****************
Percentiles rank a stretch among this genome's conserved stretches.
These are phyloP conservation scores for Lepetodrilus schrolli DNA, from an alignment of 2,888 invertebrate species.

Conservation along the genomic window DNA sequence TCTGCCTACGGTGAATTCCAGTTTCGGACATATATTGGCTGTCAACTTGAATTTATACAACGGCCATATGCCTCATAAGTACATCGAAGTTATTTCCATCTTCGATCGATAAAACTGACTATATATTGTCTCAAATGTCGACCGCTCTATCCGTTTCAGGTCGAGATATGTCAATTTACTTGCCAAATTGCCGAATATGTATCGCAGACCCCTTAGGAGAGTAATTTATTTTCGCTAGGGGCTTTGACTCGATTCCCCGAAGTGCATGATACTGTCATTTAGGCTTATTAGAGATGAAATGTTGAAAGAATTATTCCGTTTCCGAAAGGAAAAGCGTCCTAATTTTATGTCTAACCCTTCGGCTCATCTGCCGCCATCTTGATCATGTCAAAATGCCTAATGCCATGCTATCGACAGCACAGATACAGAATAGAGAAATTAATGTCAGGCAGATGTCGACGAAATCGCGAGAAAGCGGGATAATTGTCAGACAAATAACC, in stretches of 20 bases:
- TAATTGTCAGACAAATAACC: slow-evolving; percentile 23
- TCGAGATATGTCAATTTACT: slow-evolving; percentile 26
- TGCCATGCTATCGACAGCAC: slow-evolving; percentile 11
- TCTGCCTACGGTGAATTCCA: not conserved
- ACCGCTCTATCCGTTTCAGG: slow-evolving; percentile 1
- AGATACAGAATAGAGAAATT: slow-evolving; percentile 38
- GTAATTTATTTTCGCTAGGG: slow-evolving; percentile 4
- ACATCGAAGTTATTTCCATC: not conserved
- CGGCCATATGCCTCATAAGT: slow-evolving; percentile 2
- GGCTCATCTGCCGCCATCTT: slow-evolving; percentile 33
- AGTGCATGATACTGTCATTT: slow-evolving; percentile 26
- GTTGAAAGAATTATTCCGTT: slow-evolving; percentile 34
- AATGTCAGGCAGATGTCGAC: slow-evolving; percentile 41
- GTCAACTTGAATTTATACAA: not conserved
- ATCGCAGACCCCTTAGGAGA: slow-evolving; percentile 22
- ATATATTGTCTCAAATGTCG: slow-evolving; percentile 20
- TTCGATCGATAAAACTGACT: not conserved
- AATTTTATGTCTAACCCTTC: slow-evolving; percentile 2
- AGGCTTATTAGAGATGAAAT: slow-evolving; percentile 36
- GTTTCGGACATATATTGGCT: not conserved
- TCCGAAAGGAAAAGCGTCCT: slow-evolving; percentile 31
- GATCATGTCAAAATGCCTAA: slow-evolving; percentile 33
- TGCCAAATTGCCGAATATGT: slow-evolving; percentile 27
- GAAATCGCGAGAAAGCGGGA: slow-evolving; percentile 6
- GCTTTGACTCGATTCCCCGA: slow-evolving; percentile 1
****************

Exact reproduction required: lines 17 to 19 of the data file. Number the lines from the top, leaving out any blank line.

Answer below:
- GTCAACTTGAATTTATACAA: not conserved
- ATCGCAGACCCCTTAGGAGA: slow-evolving; percentile 22
- ATATATTGTCTCAAATGTCG: slow-evolving; percentile 20